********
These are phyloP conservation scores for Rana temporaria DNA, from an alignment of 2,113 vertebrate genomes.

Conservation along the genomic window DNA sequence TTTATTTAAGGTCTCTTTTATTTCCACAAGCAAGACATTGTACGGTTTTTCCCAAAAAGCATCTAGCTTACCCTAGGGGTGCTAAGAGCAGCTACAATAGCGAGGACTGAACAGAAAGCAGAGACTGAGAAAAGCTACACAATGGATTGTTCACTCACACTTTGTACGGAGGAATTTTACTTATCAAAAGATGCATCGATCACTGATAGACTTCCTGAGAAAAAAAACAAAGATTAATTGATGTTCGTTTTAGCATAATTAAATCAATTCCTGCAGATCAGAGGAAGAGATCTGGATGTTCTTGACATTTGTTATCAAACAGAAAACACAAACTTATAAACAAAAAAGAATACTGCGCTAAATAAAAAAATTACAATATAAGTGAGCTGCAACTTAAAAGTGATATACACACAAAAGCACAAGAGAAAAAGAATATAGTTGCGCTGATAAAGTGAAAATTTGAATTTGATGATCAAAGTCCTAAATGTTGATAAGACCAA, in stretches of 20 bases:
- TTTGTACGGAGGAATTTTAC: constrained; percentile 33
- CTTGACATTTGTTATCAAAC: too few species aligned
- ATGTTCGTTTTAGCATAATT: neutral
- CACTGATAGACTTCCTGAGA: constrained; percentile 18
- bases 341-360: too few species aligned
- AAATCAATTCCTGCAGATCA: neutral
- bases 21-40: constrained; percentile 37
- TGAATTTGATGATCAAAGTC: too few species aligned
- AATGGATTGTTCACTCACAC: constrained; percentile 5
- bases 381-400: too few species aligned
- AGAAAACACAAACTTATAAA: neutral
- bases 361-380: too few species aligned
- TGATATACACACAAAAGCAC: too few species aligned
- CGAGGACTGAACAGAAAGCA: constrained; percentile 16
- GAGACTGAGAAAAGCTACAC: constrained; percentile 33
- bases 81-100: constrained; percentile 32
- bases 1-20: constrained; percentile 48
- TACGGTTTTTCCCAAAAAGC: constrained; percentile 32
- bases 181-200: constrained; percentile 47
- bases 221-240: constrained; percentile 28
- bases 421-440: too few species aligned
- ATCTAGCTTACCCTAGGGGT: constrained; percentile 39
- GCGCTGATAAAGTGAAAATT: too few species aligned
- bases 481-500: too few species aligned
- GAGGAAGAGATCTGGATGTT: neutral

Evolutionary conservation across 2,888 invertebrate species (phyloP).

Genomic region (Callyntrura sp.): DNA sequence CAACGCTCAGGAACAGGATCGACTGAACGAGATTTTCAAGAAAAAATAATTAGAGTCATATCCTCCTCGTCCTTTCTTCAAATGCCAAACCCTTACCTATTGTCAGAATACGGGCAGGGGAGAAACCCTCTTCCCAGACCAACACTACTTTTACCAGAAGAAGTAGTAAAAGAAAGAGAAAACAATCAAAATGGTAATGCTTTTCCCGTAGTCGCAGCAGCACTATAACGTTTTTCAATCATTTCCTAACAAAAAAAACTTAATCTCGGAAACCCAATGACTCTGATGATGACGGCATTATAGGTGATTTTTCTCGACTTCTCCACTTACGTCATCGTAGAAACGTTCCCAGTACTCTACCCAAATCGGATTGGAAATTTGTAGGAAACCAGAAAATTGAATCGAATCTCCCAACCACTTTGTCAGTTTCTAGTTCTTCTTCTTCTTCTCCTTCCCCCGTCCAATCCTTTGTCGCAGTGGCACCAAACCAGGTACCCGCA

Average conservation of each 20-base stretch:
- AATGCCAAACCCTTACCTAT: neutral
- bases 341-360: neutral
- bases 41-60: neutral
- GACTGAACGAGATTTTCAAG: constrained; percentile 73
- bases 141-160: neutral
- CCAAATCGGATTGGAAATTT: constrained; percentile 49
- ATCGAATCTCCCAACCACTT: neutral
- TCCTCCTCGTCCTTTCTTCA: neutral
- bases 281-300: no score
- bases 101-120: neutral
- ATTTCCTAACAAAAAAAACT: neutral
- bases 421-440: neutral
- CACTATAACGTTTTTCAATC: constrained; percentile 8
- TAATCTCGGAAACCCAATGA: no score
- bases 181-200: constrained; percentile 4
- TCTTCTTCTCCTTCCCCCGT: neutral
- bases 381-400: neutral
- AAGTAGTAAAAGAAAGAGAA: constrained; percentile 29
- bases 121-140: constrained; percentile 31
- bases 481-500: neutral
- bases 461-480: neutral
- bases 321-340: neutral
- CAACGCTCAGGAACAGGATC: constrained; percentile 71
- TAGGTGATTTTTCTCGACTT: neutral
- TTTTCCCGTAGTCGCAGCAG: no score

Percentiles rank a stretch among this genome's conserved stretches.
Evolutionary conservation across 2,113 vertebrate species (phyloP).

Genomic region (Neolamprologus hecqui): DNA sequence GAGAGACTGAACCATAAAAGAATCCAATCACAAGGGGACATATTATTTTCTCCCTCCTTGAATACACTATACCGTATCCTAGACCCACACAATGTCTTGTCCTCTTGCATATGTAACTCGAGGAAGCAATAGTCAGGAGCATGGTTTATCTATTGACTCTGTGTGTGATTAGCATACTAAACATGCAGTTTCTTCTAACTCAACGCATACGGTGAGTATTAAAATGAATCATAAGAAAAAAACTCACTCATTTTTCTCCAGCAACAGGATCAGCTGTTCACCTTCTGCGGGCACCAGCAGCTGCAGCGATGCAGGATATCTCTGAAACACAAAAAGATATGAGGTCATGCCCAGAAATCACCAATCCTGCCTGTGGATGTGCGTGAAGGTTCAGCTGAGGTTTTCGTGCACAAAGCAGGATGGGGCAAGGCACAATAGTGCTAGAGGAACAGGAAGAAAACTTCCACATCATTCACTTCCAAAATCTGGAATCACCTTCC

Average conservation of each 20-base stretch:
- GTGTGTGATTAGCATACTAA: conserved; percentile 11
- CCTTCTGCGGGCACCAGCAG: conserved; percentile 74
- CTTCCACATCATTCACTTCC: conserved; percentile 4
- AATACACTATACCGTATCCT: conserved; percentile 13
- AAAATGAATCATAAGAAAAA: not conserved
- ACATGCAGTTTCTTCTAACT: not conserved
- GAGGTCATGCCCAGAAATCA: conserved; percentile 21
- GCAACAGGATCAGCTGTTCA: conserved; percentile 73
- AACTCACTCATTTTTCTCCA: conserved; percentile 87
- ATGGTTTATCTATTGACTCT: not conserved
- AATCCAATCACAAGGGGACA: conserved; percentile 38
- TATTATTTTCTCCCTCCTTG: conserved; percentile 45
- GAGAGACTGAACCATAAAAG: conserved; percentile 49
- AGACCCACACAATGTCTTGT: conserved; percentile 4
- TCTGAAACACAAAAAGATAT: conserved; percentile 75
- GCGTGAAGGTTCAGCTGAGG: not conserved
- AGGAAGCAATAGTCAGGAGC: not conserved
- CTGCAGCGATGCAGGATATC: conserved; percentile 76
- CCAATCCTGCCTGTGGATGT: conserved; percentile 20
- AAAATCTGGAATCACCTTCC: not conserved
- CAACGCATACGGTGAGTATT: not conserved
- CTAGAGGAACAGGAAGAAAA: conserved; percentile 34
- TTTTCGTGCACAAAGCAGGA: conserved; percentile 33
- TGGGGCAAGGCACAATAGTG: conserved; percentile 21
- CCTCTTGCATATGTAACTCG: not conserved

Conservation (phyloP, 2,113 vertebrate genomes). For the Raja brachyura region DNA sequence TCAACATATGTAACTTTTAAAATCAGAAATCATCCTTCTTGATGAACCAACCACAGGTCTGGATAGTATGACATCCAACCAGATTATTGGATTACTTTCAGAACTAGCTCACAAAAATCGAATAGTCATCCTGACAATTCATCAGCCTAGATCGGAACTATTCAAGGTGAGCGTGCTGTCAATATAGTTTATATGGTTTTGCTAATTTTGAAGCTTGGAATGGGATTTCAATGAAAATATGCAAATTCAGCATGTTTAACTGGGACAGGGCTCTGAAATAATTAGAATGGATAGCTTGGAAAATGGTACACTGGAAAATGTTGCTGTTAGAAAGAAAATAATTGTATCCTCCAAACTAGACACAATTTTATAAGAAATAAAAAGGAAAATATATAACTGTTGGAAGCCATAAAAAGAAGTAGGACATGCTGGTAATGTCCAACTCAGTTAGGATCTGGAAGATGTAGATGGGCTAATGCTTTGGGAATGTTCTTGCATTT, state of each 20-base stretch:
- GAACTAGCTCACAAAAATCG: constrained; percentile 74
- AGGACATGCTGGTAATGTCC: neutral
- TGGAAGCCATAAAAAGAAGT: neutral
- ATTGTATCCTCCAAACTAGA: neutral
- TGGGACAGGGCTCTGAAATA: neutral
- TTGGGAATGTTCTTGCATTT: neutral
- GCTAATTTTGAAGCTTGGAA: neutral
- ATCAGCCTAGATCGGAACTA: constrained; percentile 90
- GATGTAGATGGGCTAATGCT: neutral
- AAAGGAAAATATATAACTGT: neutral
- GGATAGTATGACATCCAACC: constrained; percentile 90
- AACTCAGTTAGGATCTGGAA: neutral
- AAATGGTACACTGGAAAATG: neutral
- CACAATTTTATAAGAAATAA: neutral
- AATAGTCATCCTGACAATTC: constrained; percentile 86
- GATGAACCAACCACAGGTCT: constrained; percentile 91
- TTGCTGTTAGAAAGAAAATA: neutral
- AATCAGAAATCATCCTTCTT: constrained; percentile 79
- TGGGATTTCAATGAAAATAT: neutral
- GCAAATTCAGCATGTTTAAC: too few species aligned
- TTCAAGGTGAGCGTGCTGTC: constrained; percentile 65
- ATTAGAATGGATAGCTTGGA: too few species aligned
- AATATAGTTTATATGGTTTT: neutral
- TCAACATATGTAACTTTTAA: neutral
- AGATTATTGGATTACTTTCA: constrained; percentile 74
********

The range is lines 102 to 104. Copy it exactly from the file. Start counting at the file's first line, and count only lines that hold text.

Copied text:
- TTGCTGTTAGAAAGAAAATA: neutral
- AATCAGAAATCATCCTTCTT: constrained; percentile 79
- TGGGATTTCAATGAAAATAT: neutral